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Rural deaths underline perils of confined spaces

by James Nason, 13 March 2018

Just over one year ago, three members of a NSW family died in a tragic accident while cleaning an empty water tank on a property near Gunning in Southern NSW.

Police attributed the deaths to carbon monoxide poisoning, caused by a build up of fumes inside the tank from a petrol pump being used to clean it.

In January 2018, two brothers in a haulage business at Sarina in North Queensland were found dead at the bottom of a fibreglass tank used to cart dunder and molasses on a trailer.

It is understood the two men were cleaning the residue in the tanks after unloading the day before.

Workplace Health and Safety (WHSQ) is still investigating the incident.

Long-serving farm safety advisor Jamie Cupples from Farmsafe Queensland says many farmers enter confined spaces without taking the minimum of precautions.

“We are very concerned that farmers generally don’t consider confined space hazards well at all,” Mr Cupples said.

Farm work has many examples of confined spaces, including grain silos, grain elevator pits, various types of tanks, trenches and vehicle service pits.

Hazards can include:

  • Toxic atmospheres (gases, lack of oxygen, fermenting grain etc)
  • Entrapment by material i.e. grain
  • Falls into pits (deep irrigation pump wells can pose a serious fall hazard)
  • Exposure to engine driven gases. Petrol engines and produce carbon monoxide; diesel engines will deprive the atmosphere of oxygen.
  • Electrocutions from electrical equipment that might be introduced into the confined space

Regulation and Penalties:

Confined Space entry is a regulated item under Workplace Health and Safety regulations.

All States have similar legislation and penalty rates, including fines and potential jail time, that could apply to a business from a death or serious injury that results from a confined space entry.

Queensland and the Australian Capital Territory have also enacted ‘Industrial Manslaughter’ legislation which makes it an offence for a person conducting a business or undertaking, or a senior officer, to negligently cause the death of a worker. Several other States are understood to be looking at similar legislation.

More information on identifying and working in a confined space can be found on the Workplace Health and Safety Qld website at this link.

Farmers not aware of or ignoring dangers

However, many farmers either were not aware of their obligations under these rules, or ignored them.

“The main issue for the industry is that farmers have been entering confined spaces for many years and getting away without injury,” Mr Cupples said.

“But, unfortunately we occasionally have fatalities such as the ones we have seen recently.”

One of the most common confined space entry activities is entering and cleaning out grain silos.

Mr Cupples said the process can be managed by some additional engineering controls and procedures, such as installing additional hatches on the bottom of silos that allow a person to hose the silo out from outside the silo, and installing auger lid openers, so workers don’t have to climb silos.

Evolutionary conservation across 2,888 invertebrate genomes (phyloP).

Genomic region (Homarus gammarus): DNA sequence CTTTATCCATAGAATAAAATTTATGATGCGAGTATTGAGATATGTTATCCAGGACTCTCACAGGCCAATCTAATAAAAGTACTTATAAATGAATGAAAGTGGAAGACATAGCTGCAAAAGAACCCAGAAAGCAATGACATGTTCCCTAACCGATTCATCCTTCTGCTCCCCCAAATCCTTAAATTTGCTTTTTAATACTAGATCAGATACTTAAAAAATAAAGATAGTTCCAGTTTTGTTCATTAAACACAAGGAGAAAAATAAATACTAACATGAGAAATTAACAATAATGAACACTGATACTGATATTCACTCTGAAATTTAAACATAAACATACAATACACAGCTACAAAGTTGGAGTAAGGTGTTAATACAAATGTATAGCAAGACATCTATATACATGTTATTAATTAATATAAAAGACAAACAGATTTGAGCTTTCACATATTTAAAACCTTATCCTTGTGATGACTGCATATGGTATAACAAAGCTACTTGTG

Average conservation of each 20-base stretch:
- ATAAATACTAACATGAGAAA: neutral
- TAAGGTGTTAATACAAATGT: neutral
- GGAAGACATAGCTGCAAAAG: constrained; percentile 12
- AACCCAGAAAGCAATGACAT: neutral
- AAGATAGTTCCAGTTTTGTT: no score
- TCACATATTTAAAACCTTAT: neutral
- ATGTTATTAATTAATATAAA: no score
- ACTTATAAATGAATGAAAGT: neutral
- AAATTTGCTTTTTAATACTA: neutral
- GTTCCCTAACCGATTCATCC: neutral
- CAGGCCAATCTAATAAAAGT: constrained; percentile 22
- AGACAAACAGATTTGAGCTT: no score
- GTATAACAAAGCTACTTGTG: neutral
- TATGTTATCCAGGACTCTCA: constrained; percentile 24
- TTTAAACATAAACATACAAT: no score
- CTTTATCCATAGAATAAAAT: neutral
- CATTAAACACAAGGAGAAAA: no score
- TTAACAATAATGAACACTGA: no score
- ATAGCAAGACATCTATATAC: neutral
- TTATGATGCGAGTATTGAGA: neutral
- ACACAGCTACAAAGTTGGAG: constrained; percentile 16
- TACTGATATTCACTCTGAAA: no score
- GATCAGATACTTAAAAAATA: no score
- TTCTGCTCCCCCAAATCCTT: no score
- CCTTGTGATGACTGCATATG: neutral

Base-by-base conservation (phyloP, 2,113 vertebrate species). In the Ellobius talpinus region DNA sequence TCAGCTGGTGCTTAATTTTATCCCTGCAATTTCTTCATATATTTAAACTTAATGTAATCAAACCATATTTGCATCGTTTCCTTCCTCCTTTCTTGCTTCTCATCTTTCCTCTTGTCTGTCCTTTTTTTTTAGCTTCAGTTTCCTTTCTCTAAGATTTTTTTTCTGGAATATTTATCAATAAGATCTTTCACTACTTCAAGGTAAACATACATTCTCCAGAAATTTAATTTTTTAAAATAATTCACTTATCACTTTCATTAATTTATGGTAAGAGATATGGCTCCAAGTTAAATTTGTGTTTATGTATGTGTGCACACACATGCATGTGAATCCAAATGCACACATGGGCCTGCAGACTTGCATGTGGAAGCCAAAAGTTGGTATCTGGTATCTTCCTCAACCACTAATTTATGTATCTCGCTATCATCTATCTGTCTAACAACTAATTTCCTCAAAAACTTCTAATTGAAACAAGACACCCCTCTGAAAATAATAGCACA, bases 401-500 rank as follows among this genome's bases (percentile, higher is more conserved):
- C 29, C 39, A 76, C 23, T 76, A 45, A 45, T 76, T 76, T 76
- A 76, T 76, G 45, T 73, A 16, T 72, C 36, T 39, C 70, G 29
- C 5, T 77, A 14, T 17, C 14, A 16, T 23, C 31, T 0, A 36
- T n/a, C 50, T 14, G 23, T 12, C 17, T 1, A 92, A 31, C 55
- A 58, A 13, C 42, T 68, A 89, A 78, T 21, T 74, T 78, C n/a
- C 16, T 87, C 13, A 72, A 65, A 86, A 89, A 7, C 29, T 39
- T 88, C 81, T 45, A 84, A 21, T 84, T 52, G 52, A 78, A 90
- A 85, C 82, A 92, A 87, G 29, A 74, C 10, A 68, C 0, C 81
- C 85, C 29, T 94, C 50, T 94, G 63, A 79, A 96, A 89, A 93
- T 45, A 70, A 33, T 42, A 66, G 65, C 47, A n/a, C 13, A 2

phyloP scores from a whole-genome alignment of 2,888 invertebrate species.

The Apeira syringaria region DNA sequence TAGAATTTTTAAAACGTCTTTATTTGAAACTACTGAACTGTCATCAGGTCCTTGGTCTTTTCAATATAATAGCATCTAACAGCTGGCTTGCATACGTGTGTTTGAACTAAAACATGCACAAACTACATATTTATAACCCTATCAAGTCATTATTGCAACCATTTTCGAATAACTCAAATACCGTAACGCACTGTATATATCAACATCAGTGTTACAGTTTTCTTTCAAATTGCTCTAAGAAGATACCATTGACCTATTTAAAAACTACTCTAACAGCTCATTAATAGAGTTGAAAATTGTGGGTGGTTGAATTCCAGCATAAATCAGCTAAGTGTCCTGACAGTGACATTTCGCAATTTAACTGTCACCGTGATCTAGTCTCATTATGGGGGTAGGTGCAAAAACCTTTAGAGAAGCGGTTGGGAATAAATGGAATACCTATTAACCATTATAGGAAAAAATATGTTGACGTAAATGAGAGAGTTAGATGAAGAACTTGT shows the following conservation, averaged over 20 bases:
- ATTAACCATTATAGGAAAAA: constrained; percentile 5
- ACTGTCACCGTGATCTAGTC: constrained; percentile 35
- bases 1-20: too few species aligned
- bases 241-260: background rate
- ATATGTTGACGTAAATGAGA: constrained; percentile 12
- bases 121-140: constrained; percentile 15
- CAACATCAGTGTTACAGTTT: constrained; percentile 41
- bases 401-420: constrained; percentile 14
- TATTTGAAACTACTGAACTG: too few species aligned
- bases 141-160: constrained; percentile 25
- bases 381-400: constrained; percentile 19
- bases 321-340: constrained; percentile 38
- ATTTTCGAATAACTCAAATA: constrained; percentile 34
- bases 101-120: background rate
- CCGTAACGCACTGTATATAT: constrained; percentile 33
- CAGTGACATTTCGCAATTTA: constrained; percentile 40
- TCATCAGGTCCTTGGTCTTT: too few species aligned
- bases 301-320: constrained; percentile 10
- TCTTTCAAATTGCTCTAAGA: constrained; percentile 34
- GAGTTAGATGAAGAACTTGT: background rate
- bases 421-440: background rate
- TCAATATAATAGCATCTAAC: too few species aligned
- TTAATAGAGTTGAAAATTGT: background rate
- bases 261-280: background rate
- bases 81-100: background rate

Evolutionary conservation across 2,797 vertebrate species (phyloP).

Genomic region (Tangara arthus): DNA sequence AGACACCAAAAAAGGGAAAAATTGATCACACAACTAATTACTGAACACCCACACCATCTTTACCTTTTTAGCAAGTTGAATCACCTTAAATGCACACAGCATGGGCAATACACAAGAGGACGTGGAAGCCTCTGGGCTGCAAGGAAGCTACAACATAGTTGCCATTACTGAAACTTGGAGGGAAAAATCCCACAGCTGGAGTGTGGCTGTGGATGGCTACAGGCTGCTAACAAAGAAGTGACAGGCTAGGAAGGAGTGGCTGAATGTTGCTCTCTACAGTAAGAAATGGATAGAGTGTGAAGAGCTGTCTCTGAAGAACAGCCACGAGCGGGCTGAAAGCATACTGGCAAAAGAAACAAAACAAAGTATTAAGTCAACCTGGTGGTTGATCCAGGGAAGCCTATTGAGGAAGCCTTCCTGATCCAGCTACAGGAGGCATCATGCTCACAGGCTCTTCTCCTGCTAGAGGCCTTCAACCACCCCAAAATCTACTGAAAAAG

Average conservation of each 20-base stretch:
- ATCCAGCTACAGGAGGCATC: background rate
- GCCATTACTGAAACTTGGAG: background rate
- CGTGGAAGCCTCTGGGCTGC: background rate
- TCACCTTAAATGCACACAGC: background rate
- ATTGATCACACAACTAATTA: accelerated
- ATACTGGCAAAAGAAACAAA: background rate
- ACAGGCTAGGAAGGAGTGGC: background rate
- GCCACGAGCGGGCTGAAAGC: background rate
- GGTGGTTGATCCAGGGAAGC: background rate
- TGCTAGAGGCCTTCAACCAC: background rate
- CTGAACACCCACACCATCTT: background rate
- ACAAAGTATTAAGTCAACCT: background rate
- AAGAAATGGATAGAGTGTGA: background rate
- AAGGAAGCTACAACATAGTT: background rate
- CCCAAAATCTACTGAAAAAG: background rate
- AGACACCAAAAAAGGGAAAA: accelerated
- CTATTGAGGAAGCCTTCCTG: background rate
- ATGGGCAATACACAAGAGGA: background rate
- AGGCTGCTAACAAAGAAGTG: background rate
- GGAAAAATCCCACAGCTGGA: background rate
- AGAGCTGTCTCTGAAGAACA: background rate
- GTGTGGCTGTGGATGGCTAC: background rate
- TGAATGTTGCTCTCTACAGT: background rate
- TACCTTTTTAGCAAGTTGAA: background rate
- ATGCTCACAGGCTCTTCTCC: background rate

Farmsafe Queensland also provides a Safe Work Instruction (SWI) document that farmers are encouraged to fill out as part of the safety system provided to clients.

It requires farm owners/managers to undertake an assessment of the risks, ensure no work is undertaken in confined spaces until a safe system of work and confined space entry has been agreed to and approved in writing, and clear responsibilities are assigned, including a stand by person. Employees working in a confined space must be issued an entry permit, with no one allowed to enter a confined space without written authority.

In Queensland alone, there have been 18 workers compensation claims accepted for workers injured due to chemical contact in a confined space since 2012.

During the same period, Workplace Health and Safety Queensland has issued 45 improvement notices and 18 prohibition notices for contraventions and risks to health and safety associated with confined spaces.

How to prevent a similar incident?

Workplace Health and Safety Queensland said employers should ensure that people working in a confined space are safe by:

  • having compliant confined space signage in place
  • ensuring they are trained in confined space entry processes
  • ensuring they are competent in performing the confined space entry task
  • completing a risk assessment
  • implementing a confined space entry permit system
  • ensuring any hazards and risks in the confined space are controlled and safely managed prior to entry of the confined space
  • placing a stand-by-person outside the confined space to talk to anyone in the confined space and implement emergency procedures if required
  • providing personal protective equipment, and rescue, first-aid and fire suppression equipment
  • establishing a rescue, communication and continuous monitoring plan prior to entering a confined space
  • supplying safety harnesses and safety (or rescue) lines where there is a danger of falling while entering or leaving the confined space
  • ensuring the area is well ventilated.

 

 



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